The People’s Party has won Spain’s repeat election, doing even better than it had in the original vote on 20 December. But the result is similar to December’s: acting Prime Minister Mariano Rajoy lacks sufficient deputies to form government, and the others have little will to negotiate with him. Felipe Gonzalez, the former Spanish prime minister, has said the country now has “an Italian parliament, but without Italians”. Will the Spanish ultimately have to return to the polls a third time?
Spain has not had a coalition government in its recent history. But Rajoy is still well short of the 176 seats required for a parliamentary majority. How will the parties manage to reach any deals regarding government in this highly uncertain political scenario? How will the six-month stalemate finally be broken? Ciudadanos, a new party created to push for reforms from the centre, could support PP… but they said they would not do it with Rajoy as prime minister.
This time, only conservatives can claim to have won. The Brexit shock made many disappointed supporters go to vote again, despite corruption scandals surrounding the party and Rajoy’s lack of charisma, not to mention his strategy of trying to solve problems by just waiting for them to fade.
But the vote count suggests no major changes among voters, and this is good news for the Socialist Party (PSOE). It has managed to hold on to second place despite a profusion of poll results indicating that it would drop to third place behind the new leftist coalition of Unidos Podemos, a Spanish Syriza.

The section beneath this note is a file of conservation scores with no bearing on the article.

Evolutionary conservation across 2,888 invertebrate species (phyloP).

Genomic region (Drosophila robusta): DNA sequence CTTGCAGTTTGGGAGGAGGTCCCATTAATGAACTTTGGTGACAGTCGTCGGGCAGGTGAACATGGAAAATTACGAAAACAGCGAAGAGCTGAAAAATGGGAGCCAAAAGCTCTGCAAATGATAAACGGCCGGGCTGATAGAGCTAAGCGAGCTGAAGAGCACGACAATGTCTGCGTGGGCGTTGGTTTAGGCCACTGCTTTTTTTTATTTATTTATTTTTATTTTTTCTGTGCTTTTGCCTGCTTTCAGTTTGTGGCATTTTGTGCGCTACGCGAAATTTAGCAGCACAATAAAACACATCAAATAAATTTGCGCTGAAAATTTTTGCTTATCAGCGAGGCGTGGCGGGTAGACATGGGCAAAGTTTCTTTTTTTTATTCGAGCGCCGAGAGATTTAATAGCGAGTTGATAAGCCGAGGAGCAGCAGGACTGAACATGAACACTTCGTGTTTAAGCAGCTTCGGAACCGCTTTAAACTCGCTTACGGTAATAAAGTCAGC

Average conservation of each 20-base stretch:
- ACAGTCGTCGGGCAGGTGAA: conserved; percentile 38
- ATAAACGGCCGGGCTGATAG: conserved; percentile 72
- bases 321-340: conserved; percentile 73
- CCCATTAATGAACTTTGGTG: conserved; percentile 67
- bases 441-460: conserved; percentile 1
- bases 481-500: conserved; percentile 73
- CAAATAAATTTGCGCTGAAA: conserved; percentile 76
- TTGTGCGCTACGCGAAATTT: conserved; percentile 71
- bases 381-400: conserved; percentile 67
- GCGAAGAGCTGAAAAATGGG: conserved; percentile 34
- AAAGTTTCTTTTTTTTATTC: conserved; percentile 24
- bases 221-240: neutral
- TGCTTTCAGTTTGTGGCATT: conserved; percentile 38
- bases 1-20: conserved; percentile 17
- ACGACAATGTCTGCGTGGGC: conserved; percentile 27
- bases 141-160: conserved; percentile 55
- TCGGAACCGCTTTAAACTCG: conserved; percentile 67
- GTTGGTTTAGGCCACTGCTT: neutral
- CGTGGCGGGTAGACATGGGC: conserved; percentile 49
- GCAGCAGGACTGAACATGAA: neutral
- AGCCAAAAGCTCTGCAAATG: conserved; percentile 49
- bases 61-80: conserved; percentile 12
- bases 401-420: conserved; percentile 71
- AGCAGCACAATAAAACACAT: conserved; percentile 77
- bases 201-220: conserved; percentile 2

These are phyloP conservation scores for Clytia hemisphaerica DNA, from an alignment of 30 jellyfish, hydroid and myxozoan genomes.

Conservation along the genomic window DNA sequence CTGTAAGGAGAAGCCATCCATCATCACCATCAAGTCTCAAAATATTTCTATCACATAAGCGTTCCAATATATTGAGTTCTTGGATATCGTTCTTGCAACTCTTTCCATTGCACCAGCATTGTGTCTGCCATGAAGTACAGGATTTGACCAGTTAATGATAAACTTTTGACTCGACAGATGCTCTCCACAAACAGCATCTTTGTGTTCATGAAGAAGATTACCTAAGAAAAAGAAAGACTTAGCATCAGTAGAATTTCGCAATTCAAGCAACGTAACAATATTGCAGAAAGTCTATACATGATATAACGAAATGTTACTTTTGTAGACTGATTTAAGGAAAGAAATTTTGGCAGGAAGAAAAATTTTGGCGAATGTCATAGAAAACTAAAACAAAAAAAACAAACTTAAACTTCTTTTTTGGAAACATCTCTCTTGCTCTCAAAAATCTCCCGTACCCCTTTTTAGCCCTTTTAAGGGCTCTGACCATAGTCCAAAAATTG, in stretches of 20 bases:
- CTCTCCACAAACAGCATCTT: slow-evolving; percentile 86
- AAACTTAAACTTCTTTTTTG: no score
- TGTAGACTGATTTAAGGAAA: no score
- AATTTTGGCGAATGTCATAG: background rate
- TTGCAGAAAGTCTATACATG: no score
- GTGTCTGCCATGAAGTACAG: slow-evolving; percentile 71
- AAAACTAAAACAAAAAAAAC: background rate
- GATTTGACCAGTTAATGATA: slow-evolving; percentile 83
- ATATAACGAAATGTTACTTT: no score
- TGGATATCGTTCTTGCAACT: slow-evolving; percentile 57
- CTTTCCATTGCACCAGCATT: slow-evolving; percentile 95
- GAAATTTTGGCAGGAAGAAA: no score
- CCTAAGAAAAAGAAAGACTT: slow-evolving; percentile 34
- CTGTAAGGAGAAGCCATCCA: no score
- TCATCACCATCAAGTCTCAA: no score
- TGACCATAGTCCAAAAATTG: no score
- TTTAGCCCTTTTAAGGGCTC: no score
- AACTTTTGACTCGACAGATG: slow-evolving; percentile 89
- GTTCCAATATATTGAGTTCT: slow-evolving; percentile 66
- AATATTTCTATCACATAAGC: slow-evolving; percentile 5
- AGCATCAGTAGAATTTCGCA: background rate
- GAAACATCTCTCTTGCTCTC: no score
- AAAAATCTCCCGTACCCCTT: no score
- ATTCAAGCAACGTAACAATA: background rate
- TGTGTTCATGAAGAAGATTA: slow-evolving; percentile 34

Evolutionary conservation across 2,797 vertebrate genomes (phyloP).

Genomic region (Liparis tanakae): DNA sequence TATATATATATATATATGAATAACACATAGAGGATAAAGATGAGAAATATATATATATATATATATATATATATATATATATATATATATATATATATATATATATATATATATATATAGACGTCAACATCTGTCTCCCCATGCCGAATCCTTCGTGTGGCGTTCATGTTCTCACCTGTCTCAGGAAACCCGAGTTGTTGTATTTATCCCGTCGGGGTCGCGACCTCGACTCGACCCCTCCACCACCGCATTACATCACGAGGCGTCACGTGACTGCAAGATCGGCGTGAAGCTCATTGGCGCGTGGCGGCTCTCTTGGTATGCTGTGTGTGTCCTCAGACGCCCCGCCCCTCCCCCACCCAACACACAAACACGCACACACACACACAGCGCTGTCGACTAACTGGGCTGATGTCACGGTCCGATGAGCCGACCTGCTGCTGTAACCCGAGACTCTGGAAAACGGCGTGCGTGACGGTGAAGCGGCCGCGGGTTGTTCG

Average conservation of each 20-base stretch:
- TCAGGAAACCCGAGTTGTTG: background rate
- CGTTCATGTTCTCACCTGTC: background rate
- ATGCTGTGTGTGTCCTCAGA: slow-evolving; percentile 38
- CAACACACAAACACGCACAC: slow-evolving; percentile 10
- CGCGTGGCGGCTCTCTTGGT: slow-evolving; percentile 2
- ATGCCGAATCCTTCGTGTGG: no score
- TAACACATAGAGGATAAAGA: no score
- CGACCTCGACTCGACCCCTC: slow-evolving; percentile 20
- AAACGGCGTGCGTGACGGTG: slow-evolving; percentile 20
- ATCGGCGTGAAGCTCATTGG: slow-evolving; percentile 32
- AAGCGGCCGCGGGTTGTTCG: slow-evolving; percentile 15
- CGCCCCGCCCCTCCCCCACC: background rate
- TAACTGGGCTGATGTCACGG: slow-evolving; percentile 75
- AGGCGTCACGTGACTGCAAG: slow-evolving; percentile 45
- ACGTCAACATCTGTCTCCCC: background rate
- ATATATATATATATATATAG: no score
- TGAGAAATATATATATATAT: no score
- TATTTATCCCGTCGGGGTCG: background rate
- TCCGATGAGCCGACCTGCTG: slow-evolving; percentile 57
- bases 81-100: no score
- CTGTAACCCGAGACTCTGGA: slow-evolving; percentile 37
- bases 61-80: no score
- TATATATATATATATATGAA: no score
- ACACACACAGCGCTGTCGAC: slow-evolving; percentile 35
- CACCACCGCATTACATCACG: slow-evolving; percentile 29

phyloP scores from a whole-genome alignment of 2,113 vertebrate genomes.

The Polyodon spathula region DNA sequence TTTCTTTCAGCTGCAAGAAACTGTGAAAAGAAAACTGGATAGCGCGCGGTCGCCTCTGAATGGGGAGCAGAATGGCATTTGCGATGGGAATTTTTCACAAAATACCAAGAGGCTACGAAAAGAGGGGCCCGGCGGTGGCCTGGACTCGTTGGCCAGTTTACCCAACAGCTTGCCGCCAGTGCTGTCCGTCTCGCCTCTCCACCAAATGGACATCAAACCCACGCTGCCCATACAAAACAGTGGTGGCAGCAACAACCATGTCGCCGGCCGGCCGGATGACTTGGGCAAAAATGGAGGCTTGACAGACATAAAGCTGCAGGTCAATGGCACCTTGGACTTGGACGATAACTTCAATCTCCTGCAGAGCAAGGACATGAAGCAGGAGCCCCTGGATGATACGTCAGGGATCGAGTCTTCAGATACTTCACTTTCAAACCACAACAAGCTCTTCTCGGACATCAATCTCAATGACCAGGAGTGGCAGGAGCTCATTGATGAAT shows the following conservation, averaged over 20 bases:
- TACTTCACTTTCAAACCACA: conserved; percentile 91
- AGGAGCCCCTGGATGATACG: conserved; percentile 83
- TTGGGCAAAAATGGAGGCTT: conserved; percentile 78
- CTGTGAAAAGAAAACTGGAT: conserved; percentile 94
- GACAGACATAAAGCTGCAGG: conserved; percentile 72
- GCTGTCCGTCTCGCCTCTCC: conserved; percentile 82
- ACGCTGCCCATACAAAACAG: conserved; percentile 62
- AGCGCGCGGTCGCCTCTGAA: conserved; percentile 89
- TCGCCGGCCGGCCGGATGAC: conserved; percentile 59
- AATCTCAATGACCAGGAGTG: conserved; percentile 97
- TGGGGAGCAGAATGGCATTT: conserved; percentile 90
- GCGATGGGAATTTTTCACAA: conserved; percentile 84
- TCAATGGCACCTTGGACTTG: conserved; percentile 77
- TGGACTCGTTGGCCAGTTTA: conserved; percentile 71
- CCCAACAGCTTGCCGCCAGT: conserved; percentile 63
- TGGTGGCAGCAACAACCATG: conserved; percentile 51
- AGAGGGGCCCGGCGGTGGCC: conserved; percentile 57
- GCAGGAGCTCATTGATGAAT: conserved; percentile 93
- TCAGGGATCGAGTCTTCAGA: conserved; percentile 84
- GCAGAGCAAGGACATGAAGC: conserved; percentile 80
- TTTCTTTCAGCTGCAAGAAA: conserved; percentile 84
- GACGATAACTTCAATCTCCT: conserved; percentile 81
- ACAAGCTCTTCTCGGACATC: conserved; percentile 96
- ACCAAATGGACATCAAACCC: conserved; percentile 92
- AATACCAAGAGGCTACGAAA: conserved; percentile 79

While the general mood suggests that nobody likes Rajoy and the conservatives, the results show that the right still stands together while the left has failed in every way. Despite the unpopular decisions Mariano Rajoy has made as prime minister, Sanchez is still far from claiming the top spot. And support for him, despite his honest efforts to form a government after the fruitless December elections, is actually decreasing. Moreover, Unidos Podemos, which wanted only to exchange places with the socialists and become the ‘big brother’ in the left, has found out that although the people are tired of the old parties, radicals are not needed at the moment. They remain in the third place losing support; meanwhile the idea of a leftist coalition vanishes.
After six months without a government, the “ghost” of the Belgian “vacant seat” (where there had been no government for over a year) looms as a threat for the economy. Rajoy dreams about a ‘big coalition’ like the one led by Angela Merkel – the PP and PSOE, eternal foes, yet working together— but Socialists think this could spoil their “working class” brand forever. Thus, not only do we have an Italian parliament without Italian politicians, we have a German scenario without Germans.